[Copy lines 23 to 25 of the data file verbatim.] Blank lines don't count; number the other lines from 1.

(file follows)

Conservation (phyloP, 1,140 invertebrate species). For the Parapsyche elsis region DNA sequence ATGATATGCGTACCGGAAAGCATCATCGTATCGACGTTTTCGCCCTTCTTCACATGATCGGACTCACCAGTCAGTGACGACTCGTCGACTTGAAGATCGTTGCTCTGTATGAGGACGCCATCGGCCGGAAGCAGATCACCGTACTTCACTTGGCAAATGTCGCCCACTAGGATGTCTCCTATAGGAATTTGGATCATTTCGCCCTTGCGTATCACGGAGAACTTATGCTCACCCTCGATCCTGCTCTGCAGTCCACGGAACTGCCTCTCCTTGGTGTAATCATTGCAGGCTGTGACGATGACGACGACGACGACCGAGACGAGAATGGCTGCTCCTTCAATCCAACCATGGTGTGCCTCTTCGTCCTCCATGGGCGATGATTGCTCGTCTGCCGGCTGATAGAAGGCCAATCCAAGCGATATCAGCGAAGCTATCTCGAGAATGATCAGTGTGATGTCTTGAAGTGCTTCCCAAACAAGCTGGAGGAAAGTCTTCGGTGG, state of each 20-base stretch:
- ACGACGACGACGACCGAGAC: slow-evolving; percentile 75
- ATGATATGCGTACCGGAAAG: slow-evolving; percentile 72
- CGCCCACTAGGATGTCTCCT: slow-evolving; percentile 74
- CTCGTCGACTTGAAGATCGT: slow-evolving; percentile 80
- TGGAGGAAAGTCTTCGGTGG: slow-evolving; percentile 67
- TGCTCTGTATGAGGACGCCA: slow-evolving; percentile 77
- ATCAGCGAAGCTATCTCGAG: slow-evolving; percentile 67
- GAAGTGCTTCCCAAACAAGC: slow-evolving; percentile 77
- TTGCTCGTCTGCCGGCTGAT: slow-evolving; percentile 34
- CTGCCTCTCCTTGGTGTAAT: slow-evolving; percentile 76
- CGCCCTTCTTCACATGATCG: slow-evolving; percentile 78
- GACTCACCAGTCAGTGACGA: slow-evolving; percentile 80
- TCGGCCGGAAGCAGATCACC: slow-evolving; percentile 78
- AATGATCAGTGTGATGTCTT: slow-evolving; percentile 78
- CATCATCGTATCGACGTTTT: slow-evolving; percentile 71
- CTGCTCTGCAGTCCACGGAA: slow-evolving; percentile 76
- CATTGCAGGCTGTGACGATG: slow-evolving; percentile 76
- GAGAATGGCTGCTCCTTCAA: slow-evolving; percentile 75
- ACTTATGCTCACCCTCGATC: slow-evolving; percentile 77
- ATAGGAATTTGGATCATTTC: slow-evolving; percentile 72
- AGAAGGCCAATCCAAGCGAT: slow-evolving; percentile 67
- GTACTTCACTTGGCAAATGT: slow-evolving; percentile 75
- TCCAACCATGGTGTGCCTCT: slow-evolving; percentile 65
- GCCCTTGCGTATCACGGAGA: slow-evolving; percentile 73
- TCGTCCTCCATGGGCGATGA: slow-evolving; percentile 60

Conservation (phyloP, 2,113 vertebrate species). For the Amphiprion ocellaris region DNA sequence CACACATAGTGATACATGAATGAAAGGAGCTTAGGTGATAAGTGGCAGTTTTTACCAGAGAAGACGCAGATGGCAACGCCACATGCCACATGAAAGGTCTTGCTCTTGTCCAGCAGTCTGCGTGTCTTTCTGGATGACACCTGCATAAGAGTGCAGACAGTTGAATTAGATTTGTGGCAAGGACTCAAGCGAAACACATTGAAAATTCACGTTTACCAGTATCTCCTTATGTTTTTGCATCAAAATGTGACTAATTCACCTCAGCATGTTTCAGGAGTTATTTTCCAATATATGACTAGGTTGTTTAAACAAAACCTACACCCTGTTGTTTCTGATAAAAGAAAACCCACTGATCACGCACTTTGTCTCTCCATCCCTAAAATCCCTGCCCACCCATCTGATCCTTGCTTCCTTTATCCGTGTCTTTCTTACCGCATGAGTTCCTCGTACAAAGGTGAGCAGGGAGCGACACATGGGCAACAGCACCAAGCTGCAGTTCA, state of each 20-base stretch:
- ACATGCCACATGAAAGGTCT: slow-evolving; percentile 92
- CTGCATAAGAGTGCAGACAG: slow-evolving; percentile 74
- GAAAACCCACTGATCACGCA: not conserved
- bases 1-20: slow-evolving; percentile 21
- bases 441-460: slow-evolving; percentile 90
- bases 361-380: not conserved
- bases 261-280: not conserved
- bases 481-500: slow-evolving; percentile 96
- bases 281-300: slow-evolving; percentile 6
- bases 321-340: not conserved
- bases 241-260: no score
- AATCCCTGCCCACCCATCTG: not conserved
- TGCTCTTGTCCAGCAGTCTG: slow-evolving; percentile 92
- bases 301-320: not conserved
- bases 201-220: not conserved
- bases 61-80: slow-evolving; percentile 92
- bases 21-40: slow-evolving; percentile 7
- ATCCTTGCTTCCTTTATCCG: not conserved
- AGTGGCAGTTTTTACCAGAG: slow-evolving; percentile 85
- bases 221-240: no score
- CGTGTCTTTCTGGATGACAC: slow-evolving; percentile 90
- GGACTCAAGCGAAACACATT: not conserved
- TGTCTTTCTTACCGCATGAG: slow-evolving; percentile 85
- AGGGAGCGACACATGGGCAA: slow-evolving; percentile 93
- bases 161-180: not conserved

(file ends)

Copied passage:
- GTACTTCACTTGGCAAATGT: slow-evolving; percentile 75
- TCCAACCATGGTGTGCCTCT: slow-evolving; percentile 65
- GCCCTTGCGTATCACGGAGA: slow-evolving; percentile 73